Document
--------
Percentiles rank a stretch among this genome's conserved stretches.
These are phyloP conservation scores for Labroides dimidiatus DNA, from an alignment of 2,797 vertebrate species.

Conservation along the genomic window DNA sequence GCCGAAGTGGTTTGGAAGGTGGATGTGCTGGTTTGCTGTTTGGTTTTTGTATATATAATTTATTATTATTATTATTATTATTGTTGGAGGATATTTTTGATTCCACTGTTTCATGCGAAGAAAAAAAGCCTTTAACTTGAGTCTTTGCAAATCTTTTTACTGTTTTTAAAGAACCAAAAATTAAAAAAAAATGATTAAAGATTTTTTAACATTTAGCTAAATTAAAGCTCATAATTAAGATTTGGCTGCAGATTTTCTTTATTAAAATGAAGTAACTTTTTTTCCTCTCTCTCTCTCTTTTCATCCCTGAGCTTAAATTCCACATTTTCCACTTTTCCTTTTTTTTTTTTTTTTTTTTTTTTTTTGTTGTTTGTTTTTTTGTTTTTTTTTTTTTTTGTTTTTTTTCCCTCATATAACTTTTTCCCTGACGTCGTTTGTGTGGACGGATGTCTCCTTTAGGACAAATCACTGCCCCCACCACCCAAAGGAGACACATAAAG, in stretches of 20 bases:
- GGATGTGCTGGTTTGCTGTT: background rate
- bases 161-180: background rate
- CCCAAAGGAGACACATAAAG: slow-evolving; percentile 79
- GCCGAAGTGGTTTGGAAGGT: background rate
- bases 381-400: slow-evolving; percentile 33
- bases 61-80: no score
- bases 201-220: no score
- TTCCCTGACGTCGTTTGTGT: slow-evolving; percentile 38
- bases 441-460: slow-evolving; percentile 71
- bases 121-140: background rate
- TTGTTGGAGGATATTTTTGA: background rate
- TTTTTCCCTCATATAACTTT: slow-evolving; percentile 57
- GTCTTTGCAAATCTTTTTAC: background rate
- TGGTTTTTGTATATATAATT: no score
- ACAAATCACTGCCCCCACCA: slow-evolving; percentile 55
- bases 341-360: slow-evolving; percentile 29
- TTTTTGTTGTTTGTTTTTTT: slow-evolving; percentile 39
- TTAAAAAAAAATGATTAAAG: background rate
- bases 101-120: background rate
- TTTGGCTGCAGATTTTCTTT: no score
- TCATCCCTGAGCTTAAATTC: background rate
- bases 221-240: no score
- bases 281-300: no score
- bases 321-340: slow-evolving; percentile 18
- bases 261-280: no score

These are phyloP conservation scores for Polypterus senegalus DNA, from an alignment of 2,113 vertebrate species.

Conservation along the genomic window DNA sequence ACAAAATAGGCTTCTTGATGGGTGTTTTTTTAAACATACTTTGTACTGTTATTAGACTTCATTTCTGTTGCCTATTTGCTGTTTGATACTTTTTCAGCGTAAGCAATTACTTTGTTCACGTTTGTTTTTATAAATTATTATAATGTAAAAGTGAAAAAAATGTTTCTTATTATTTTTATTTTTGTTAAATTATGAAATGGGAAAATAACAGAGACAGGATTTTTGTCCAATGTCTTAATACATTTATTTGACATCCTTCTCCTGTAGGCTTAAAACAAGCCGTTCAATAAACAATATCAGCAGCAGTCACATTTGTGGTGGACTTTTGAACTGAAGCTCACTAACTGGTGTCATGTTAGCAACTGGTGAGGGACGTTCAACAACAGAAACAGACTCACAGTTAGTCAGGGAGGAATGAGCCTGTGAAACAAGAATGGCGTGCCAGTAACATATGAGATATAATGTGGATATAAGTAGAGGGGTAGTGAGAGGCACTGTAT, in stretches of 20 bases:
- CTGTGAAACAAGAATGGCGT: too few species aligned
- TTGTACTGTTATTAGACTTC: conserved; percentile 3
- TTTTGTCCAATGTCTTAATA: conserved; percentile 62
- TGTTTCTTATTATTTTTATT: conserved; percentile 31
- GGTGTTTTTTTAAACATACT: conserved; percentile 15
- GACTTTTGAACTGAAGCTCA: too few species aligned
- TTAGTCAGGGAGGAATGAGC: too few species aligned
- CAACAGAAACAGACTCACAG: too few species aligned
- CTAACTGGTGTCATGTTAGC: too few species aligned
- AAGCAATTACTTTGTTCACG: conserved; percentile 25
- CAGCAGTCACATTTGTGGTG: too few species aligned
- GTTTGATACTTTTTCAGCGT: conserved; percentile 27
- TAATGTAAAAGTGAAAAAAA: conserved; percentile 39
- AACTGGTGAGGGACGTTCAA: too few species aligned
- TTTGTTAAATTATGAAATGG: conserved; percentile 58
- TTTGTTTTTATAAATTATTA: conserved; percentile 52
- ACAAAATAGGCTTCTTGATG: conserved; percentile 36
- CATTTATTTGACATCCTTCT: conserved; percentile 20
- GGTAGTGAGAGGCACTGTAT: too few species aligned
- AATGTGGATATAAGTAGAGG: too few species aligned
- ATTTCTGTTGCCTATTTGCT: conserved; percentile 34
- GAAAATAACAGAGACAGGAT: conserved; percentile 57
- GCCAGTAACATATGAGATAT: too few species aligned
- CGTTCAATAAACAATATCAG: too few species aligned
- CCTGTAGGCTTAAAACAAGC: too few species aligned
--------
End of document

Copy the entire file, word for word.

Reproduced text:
Percentiles rank a stretch among this genome's conserved stretches.
These are phyloP conservation scores for Labroides dimidiatus DNA, from an alignment of 2,797 vertebrate species.

Conservation along the genomic window DNA sequence GCCGAAGTGGTTTGGAAGGTGGATGTGCTGGTTTGCTGTTTGGTTTTTGTATATATAATTTATTATTATTATTATTATTATTGTTGGAGGATATTTTTGATTCCACTGTTTCATGCGAAGAAAAAAAGCCTTTAACTTGAGTCTTTGCAAATCTTTTTACTGTTTTTAAAGAACCAAAAATTAAAAAAAAATGATTAAAGATTTTTTAACATTTAGCTAAATTAAAGCTCATAATTAAGATTTGGCTGCAGATTTTCTTTATTAAAATGAAGTAACTTTTTTTCCTCTCTCTCTCTCTTTTCATCCCTGAGCTTAAATTCCACATTTTCCACTTTTCCTTTTTTTTTTTTTTTTTTTTTTTTTTTGTTGTTTGTTTTTTTGTTTTTTTTTTTTTTTGTTTTTTTTCCCTCATATAACTTTTTCCCTGACGTCGTTTGTGTGGACGGATGTCTCCTTTAGGACAAATCACTGCCCCCACCACCCAAAGGAGACACATAAAG, in stretches of 20 bases:
- GGATGTGCTGGTTTGCTGTT: background rate
- bases 161-180: background rate
- CCCAAAGGAGACACATAAAG: slow-evolving; percentile 79
- GCCGAAGTGGTTTGGAAGGT: background rate
- bases 381-400: slow-evolving; percentile 33
- bases 61-80: no score
- bases 201-220: no score
- TTCCCTGACGTCGTTTGTGT: slow-evolving; percentile 38
- bases 441-460: slow-evolving; percentile 71
- bases 121-140: background rate
- TTGTTGGAGGATATTTTTGA: background rate
- TTTTTCCCTCATATAACTTT: slow-evolving; percentile 57
- GTCTTTGCAAATCTTTTTAC: background rate
- TGGTTTTTGTATATATAATT: no score
- ACAAATCACTGCCCCCACCA: slow-evolving; percentile 55
- bases 341-360: slow-evolving; percentile 29
- TTTTTGTTGTTTGTTTTTTT: slow-evolving; percentile 39
- TTAAAAAAAAATGATTAAAG: background rate
- bases 101-120: background rate
- TTTGGCTGCAGATTTTCTTT: no score
- TCATCCCTGAGCTTAAATTC: background rate
- bases 221-240: no score
- bases 281-300: no score
- bases 321-340: slow-evolving; percentile 18
- bases 261-280: no score

These are phyloP conservation scores for Polypterus senegalus DNA, from an alignment of 2,113 vertebrate species.

Conservation along the genomic window DNA sequence ACAAAATAGGCTTCTTGATGGGTGTTTTTTTAAACATACTTTGTACTGTTATTAGACTTCATTTCTGTTGCCTATTTGCTGTTTGATACTTTTTCAGCGTAAGCAATTACTTTGTTCACGTTTGTTTTTATAAATTATTATAATGTAAAAGTGAAAAAAATGTTTCTTATTATTTTTATTTTTGTTAAATTATGAAATGGGAAAATAACAGAGACAGGATTTTTGTCCAATGTCTTAATACATTTATTTGACATCCTTCTCCTGTAGGCTTAAAACAAGCCGTTCAATAAACAATATCAGCAGCAGTCACATTTGTGGTGGACTTTTGAACTGAAGCTCACTAACTGGTGTCATGTTAGCAACTGGTGAGGGACGTTCAACAACAGAAACAGACTCACAGTTAGTCAGGGAGGAATGAGCCTGTGAAACAAGAATGGCGTGCCAGTAACATATGAGATATAATGTGGATATAAGTAGAGGGGTAGTGAGAGGCACTGTAT, in stretches of 20 bases:
- CTGTGAAACAAGAATGGCGT: too few species aligned
- TTGTACTGTTATTAGACTTC: conserved; percentile 3
- TTTTGTCCAATGTCTTAATA: conserved; percentile 62
- TGTTTCTTATTATTTTTATT: conserved; percentile 31
- GGTGTTTTTTTAAACATACT: conserved; percentile 15
- GACTTTTGAACTGAAGCTCA: too few species aligned
- TTAGTCAGGGAGGAATGAGC: too few species aligned
- CAACAGAAACAGACTCACAG: too few species aligned
- CTAACTGGTGTCATGTTAGC: too few species aligned
- AAGCAATTACTTTGTTCACG: conserved; percentile 25
- CAGCAGTCACATTTGTGGTG: too few species aligned
- GTTTGATACTTTTTCAGCGT: conserved; percentile 27
- TAATGTAAAAGTGAAAAAAA: conserved; percentile 39
- AACTGGTGAGGGACGTTCAA: too few species aligned
- TTTGTTAAATTATGAAATGG: conserved; percentile 58
- TTTGTTTTTATAAATTATTA: conserved; percentile 52
- ACAAAATAGGCTTCTTGATG: conserved; percentile 36
- CATTTATTTGACATCCTTCT: conserved; percentile 20
- GGTAGTGAGAGGCACTGTAT: too few species aligned
- AATGTGGATATAAGTAGAGG: too few species aligned
- ATTTCTGTTGCCTATTTGCT: conserved; percentile 34
- GAAAATAACAGAGACAGGAT: conserved; percentile 57
- GCCAGTAACATATGAGATAT: too few species aligned
- CGTTCAATAAACAATATCAG: too few species aligned
- CCTGTAGGCTTAAAACAAGC: too few species aligned